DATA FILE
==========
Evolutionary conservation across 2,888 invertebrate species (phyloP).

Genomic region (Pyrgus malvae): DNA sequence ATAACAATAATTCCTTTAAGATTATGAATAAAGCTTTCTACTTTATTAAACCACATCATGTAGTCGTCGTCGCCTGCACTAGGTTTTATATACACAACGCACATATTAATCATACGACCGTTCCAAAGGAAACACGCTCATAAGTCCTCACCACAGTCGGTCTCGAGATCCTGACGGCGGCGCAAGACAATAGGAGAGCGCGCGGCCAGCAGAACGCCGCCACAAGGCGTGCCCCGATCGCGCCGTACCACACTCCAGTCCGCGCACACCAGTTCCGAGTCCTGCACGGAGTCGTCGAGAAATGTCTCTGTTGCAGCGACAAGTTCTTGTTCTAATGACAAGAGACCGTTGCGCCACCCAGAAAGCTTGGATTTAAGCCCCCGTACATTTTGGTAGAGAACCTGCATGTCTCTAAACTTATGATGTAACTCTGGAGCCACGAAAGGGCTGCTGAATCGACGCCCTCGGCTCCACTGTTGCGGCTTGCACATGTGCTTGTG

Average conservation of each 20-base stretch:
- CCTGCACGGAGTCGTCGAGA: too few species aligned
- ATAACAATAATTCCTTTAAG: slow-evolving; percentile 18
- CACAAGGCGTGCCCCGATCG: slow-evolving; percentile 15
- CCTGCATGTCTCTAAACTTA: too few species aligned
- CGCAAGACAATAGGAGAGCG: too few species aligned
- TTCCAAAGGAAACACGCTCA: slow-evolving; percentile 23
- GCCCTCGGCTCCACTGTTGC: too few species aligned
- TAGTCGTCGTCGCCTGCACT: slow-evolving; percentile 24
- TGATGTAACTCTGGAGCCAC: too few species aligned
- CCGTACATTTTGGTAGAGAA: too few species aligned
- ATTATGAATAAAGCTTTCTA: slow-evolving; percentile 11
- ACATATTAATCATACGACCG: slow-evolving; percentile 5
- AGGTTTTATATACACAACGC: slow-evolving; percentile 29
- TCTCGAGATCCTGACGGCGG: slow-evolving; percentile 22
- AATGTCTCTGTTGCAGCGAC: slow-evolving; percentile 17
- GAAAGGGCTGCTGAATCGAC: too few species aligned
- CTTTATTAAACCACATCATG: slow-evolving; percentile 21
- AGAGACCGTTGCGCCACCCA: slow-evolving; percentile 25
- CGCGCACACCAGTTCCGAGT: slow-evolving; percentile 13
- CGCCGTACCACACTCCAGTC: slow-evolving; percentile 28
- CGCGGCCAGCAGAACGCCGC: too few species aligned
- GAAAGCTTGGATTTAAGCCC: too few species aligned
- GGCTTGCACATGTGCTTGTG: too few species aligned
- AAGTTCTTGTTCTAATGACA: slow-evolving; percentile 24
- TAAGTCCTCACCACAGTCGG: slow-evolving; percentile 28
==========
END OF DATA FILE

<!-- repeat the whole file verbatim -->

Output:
Evolutionary conservation across 2,888 invertebrate species (phyloP).

Genomic region (Pyrgus malvae): DNA sequence ATAACAATAATTCCTTTAAGATTATGAATAAAGCTTTCTACTTTATTAAACCACATCATGTAGTCGTCGTCGCCTGCACTAGGTTTTATATACACAACGCACATATTAATCATACGACCGTTCCAAAGGAAACACGCTCATAAGTCCTCACCACAGTCGGTCTCGAGATCCTGACGGCGGCGCAAGACAATAGGAGAGCGCGCGGCCAGCAGAACGCCGCCACAAGGCGTGCCCCGATCGCGCCGTACCACACTCCAGTCCGCGCACACCAGTTCCGAGTCCTGCACGGAGTCGTCGAGAAATGTCTCTGTTGCAGCGACAAGTTCTTGTTCTAATGACAAGAGACCGTTGCGCCACCCAGAAAGCTTGGATTTAAGCCCCCGTACATTTTGGTAGAGAACCTGCATGTCTCTAAACTTATGATGTAACTCTGGAGCCACGAAAGGGCTGCTGAATCGACGCCCTCGGCTCCACTGTTGCGGCTTGCACATGTGCTTGTG

Average conservation of each 20-base stretch:
- CCTGCACGGAGTCGTCGAGA: too few species aligned
- ATAACAATAATTCCTTTAAG: slow-evolving; percentile 18
- CACAAGGCGTGCCCCGATCG: slow-evolving; percentile 15
- CCTGCATGTCTCTAAACTTA: too few species aligned
- CGCAAGACAATAGGAGAGCG: too few species aligned
- TTCCAAAGGAAACACGCTCA: slow-evolving; percentile 23
- GCCCTCGGCTCCACTGTTGC: too few species aligned
- TAGTCGTCGTCGCCTGCACT: slow-evolving; percentile 24
- TGATGTAACTCTGGAGCCAC: too few species aligned
- CCGTACATTTTGGTAGAGAA: too few species aligned
- ATTATGAATAAAGCTTTCTA: slow-evolving; percentile 11
- ACATATTAATCATACGACCG: slow-evolving; percentile 5
- AGGTTTTATATACACAACGC: slow-evolving; percentile 29
- TCTCGAGATCCTGACGGCGG: slow-evolving; percentile 22
- AATGTCTCTGTTGCAGCGAC: slow-evolving; percentile 17
- GAAAGGGCTGCTGAATCGAC: too few species aligned
- CTTTATTAAACCACATCATG: slow-evolving; percentile 21
- AGAGACCGTTGCGCCACCCA: slow-evolving; percentile 25
- CGCGCACACCAGTTCCGAGT: slow-evolving; percentile 13
- CGCCGTACCACACTCCAGTC: slow-evolving; percentile 28
- CGCGGCCAGCAGAACGCCGC: too few species aligned
- GAAAGCTTGGATTTAAGCCC: too few species aligned
- GGCTTGCACATGTGCTTGTG: too few species aligned
- AAGTTCTTGTTCTAATGACA: slow-evolving; percentile 24
- TAAGTCCTCACCACAGTCGG: slow-evolving; percentile 28